Notes and Editorial Reviews
Mass in F
Offertorium in ascensione Domini.
To Sleep. I Sing of a Maiden
Stephen Darlington, cond;
Clive Driskill-Smith (org); Christ Church Cathedral Ch
NIMBUS NI 5852 (56:21
Text and Translation)
Egon Wellesz fled his native Austria in 1938 following the Anschluss (the
annexation by Hitler of Austria into Nazi Germany) and soon found himself at the University of Oxford where the post of Reader in Byzantine Music was eventually created especially for him. Yet, he had been born in 1885 in Vienna and, as a teenager, had been deeply impressed by performances by Mahler of the operatic and symphonic repertoire. A satellite member of the Second Viennese School, he studied harmony and counterpoint with Schönberg. It is amusing to note that neither the 12- tone technique nor Byzantine compositional practices reveal themselves more than in slight nuances and echoes in the current works. Wellesz’s style is highly approachable and, appreciated from 2010, only mildly chromatic.
The F-Minor Mass is the first of five settings of the Mass that Wellesz composed (the final one, the
, is also on this disc and makes an interesting contrast), and dates from 1934. It is a substantial work, running over 30 minutes. The low, somber opening (the word “Kyrie”) is handled well by the men and the sound world is delightfully alienating; it really could be from 10 years ago (a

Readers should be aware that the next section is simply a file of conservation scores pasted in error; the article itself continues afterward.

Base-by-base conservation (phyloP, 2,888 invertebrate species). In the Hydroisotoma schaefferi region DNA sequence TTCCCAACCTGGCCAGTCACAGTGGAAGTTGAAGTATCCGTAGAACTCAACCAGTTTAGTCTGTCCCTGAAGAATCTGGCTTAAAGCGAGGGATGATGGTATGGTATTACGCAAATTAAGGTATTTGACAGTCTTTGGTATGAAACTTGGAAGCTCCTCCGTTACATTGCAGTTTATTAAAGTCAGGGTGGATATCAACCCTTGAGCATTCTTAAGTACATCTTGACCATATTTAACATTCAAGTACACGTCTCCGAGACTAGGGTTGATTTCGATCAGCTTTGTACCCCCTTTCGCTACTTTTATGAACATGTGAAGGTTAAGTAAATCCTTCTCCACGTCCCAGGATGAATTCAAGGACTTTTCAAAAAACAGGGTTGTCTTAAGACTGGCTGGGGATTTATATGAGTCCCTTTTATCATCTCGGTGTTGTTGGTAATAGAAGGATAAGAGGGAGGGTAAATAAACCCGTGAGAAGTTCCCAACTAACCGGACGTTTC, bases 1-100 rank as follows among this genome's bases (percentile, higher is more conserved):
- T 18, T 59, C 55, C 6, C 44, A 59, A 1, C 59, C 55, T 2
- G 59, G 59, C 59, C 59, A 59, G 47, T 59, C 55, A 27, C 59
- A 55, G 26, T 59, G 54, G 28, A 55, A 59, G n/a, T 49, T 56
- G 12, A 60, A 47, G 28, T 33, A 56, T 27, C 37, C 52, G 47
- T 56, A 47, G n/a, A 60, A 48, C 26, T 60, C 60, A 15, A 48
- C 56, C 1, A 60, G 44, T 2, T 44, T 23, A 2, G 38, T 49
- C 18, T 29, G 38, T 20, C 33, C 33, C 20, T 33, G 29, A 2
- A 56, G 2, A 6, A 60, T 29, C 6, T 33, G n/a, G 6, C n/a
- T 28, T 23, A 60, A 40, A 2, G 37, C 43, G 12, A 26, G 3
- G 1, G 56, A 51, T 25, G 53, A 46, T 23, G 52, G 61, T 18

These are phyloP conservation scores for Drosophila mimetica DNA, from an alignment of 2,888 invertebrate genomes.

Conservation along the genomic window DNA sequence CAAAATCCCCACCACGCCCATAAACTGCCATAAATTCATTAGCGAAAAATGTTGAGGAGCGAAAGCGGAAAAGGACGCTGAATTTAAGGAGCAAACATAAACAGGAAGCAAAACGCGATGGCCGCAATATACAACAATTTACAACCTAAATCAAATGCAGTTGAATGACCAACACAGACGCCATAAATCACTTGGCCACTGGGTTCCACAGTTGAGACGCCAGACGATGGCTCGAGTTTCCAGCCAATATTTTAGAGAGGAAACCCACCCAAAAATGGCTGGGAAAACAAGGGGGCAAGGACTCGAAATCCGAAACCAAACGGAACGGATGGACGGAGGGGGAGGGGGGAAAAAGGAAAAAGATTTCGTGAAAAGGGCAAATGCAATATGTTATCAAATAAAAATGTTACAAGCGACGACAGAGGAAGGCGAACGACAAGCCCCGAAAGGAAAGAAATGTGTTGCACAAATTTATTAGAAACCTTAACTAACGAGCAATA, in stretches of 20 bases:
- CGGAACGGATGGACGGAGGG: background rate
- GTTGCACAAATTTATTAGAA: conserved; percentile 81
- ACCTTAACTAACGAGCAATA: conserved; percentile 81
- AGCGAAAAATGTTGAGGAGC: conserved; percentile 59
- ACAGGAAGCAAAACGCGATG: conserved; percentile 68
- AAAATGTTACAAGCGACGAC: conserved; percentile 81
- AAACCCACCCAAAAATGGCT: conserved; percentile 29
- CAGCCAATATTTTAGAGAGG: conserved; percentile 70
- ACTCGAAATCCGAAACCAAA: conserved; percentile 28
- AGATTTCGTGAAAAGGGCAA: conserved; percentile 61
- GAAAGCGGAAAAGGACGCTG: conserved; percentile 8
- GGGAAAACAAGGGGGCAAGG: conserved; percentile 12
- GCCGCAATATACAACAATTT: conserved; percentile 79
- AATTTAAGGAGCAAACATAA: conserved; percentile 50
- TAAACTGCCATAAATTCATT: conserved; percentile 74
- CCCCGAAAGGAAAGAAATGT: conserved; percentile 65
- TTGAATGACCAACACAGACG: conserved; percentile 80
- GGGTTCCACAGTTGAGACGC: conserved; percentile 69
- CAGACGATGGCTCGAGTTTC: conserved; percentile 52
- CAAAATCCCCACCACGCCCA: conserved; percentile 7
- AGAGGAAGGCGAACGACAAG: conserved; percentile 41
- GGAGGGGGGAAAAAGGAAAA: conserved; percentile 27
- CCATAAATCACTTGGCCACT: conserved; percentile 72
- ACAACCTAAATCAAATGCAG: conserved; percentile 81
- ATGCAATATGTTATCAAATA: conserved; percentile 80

part of Schnittke’s Choir Concerto, perhaps) though the music soon opens out beautifully and rather more tonally. We soon realize there is an organ discreetly in the mix. Although the CD notes describe the organ’s part as “important,” a sacrilegious thought kept running through my mind: What would this be like without the organ? But the organ’s very discretion ensures that its presence does not detract from the real focus of the music: the singers. The Gloria is curiously restrained—indeed the whole Mass seems to have shards of doubt running through it—while the Credo uses a procession of soloists from the choir in the middle section. Only in the Sanctus is there what might be claimed to be an Eastern influence in the melismata sung firstly by soloists then by the tutti forces; we might just be in a work of John Tavener. The Agnus Dei returns to, but amplifies, the mood of the Kyrie.